LOVELL — A 74-year-old MSAD 72 bus driver is still on the job a week after she was criminally charged following an altercation with the parent of a student.

Some parents and community members, however, say the district should have her parked.

Shirley Danforth of Stoneham was continuing to drive the school bus this week pending a court hearing in December where she will answer charges of assault and driving to endanger that were filed on Sept. 29.

The charges stem from an incident that occurred about 1:30 p.m. Wednesday, Sept. 28, when Danforth was confronted by Emily Poitras, the parent of a 13-year-old who had been riding on Danforth’s bus.

“The confrontation was a result of the bus driver confronting students on the bus over cellphone usage while being transported on the bus. The student sent messages to her mother who in turn confronted the driver at the discharge stop,” according to an Oxford County Sheriff’s Office news release.

The mother and driver exchanged words, police said, and as the driver began to pull the bus way, the open doors struck the mother, who had been standing between them.


No serious injuries were reported, but deputies began investigating the incident and interviewed witnesses and school officials.

This week, the MSAD 72 community — and others — had a mixed reaction to news that Danforth is still driving after the altercation.

“If I was a taxpayer in Lovell and I had kids in school,” wrote one woman on Facebook, “I would be livid that this driver is still employed by the district!”

“The parent should have never brought it to the bus driver,” wrote another. “The parent should have known better and brought it to the school principal. The bus driver needed to protect the other children and didn’t know if that parent was a danger to the others.”

One man pointed out that, with a shortage of bus drivers vexing almost all school districts, it makes sense that Danforth would continue driving until the matter is settled in court.

“Last I heard,” he wrote, “Maine has a severe shortage of bus drivers so it makes sense why she didn’t lose her job. I haven’t heard of any parents lining up to drive all these hellions around. Next thing you know you’ll be livid that there’s no bus transportation for the kids because there’s no drivers.”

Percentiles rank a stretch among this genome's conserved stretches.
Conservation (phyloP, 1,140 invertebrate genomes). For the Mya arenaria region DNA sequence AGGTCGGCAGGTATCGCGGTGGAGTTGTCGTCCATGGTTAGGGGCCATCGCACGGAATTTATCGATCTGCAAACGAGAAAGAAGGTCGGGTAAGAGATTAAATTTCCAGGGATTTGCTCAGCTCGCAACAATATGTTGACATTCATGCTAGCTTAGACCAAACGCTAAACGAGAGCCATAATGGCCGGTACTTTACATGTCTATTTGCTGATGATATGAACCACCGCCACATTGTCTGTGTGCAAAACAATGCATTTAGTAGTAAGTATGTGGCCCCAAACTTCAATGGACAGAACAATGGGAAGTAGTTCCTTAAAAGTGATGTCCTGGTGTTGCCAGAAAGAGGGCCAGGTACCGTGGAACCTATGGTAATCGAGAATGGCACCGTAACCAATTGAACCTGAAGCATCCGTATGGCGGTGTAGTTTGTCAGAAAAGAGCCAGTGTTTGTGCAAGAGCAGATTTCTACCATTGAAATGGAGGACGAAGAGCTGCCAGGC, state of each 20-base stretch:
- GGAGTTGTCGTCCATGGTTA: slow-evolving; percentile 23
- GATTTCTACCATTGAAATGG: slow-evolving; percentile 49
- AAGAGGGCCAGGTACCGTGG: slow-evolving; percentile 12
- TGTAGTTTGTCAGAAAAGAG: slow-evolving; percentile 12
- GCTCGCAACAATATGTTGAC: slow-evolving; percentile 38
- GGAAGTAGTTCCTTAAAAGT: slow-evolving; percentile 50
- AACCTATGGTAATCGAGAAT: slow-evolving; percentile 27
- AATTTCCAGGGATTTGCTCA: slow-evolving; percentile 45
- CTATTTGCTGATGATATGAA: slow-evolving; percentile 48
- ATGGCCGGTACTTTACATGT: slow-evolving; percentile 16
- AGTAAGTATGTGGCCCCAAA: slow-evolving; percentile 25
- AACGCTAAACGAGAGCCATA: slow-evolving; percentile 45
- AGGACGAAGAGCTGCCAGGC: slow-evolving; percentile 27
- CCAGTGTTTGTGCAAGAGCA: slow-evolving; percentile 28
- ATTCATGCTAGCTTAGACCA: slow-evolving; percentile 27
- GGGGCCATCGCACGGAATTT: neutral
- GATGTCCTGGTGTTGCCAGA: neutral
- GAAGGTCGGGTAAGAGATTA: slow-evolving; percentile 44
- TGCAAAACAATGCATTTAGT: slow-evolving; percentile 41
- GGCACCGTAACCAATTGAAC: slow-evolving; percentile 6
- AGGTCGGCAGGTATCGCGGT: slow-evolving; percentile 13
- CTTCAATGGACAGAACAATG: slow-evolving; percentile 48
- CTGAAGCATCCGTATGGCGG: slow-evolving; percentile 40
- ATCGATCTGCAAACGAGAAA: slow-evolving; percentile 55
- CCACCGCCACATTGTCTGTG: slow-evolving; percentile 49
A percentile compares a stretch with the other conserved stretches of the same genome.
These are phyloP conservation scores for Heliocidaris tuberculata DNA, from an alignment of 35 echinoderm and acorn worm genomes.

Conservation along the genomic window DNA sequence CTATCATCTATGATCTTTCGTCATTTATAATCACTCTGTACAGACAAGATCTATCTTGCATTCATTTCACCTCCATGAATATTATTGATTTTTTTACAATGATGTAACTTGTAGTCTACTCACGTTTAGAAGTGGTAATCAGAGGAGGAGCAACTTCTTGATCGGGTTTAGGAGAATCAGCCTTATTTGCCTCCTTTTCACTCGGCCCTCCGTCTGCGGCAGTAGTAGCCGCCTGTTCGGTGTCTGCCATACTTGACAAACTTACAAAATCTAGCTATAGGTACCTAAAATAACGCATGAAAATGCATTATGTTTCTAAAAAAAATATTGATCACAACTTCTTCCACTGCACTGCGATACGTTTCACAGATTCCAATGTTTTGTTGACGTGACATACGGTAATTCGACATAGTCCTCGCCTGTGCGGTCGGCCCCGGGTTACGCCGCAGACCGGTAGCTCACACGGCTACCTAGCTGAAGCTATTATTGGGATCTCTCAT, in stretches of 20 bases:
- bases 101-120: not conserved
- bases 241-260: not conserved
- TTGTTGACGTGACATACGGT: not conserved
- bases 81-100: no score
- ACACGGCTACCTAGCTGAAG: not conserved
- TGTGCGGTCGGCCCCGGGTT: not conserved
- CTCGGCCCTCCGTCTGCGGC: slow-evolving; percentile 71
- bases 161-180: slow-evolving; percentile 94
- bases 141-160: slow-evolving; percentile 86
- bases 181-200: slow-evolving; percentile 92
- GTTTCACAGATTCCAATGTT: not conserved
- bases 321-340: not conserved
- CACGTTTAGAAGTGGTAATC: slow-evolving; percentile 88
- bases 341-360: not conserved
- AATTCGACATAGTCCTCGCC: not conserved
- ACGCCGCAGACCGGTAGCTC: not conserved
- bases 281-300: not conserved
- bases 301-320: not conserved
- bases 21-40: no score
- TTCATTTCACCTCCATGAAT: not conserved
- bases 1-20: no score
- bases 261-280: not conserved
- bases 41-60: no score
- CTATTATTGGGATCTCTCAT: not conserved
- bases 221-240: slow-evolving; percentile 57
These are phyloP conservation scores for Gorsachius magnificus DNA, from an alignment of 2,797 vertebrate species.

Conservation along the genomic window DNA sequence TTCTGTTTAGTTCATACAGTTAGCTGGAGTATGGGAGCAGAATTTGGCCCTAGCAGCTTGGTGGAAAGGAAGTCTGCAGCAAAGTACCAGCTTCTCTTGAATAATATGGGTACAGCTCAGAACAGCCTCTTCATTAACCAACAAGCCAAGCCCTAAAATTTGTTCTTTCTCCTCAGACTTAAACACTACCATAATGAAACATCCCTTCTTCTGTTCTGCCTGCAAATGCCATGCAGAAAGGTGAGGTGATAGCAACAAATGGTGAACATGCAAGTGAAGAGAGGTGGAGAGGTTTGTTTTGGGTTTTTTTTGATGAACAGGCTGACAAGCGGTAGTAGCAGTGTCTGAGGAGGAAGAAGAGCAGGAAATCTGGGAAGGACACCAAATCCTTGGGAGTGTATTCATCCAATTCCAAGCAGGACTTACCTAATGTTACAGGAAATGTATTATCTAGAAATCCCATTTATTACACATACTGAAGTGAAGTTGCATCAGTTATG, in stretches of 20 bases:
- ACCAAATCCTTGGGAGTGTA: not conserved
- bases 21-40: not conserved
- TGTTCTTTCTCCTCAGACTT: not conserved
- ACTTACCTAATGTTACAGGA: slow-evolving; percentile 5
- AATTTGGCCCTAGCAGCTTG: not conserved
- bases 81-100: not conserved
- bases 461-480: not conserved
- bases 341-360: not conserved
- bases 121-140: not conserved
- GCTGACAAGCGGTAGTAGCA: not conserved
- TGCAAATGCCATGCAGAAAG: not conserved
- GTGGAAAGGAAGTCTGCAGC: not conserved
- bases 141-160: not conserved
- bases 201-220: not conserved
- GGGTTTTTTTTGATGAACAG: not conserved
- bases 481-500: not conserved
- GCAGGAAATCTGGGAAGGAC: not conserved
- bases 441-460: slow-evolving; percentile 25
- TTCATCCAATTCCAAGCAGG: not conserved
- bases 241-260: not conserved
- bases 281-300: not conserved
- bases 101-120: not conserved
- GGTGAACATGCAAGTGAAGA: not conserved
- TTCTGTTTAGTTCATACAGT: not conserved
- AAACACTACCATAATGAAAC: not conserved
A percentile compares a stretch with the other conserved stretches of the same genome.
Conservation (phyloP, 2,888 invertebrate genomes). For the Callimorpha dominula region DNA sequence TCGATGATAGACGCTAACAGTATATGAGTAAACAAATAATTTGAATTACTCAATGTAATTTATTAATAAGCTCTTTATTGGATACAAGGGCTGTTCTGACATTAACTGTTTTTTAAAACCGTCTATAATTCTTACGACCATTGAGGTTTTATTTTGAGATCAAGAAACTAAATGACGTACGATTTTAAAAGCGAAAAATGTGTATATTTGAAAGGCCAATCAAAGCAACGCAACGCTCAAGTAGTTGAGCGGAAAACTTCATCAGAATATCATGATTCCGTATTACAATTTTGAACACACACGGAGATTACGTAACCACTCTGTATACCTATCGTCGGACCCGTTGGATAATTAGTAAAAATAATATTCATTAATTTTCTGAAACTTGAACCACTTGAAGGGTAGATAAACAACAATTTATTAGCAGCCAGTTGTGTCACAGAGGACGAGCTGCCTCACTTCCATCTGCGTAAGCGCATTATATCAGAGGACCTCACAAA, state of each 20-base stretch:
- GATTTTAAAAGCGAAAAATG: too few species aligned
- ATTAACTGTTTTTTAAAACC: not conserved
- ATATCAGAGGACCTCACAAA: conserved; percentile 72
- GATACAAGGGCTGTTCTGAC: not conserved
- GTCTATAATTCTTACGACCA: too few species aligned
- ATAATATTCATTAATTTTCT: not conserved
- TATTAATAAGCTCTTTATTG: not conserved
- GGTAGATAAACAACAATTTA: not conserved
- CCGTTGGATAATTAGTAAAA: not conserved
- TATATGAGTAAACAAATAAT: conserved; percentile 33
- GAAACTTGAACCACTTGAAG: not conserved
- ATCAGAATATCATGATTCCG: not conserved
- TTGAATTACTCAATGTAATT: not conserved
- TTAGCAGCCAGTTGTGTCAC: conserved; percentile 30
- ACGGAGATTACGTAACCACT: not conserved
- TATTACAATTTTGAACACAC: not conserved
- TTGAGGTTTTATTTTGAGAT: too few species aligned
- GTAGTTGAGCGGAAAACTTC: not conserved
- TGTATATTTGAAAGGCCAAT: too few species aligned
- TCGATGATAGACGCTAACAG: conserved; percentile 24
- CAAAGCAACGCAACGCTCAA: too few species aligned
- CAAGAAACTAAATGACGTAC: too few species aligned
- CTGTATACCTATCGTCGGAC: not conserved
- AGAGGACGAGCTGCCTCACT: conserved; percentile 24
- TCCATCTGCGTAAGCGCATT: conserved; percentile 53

Various threads on social media go this way: some support Danforth and condemn the mother who instigated the incident, others believe Danforth should have been taken off the job immediately.

Some are taking a wait and see position.

“Two sides to every story,” wrote one woman. “Innocent until proven guilty in a court of law, not public opinion.”

MSAD 72 officials have declined to comment on the terms of Danforth’s employment, although they did confirm that Danforth is still working and that their end of the investigation has concluded. Her court date is set for Dec. 13.

The matter was exacerbated later last week when television news channels began airing footage from various cameras that captured part of the exchange between Danforth and the parent.

In the footage, the bus driver is heard screaming, “Don’t lie to me! Don’t lie!” at an 8th grade student she accused of using her cell phone against school rules.


“Excuse me, you don’t yell at kids like that,” Poitras, standing outside the bus at the doors, tells the driver.

“I yell any way I want!” the driver responds. “Do not tell me how to run my bus.”

“Really?” the parent shoots back. “I’m recording you, you psycho.”

At that point, the bus begins to move and Poitras has to run to get out of the way.

Poitras told WGME 13 last week that she believes Danforth should be fired.

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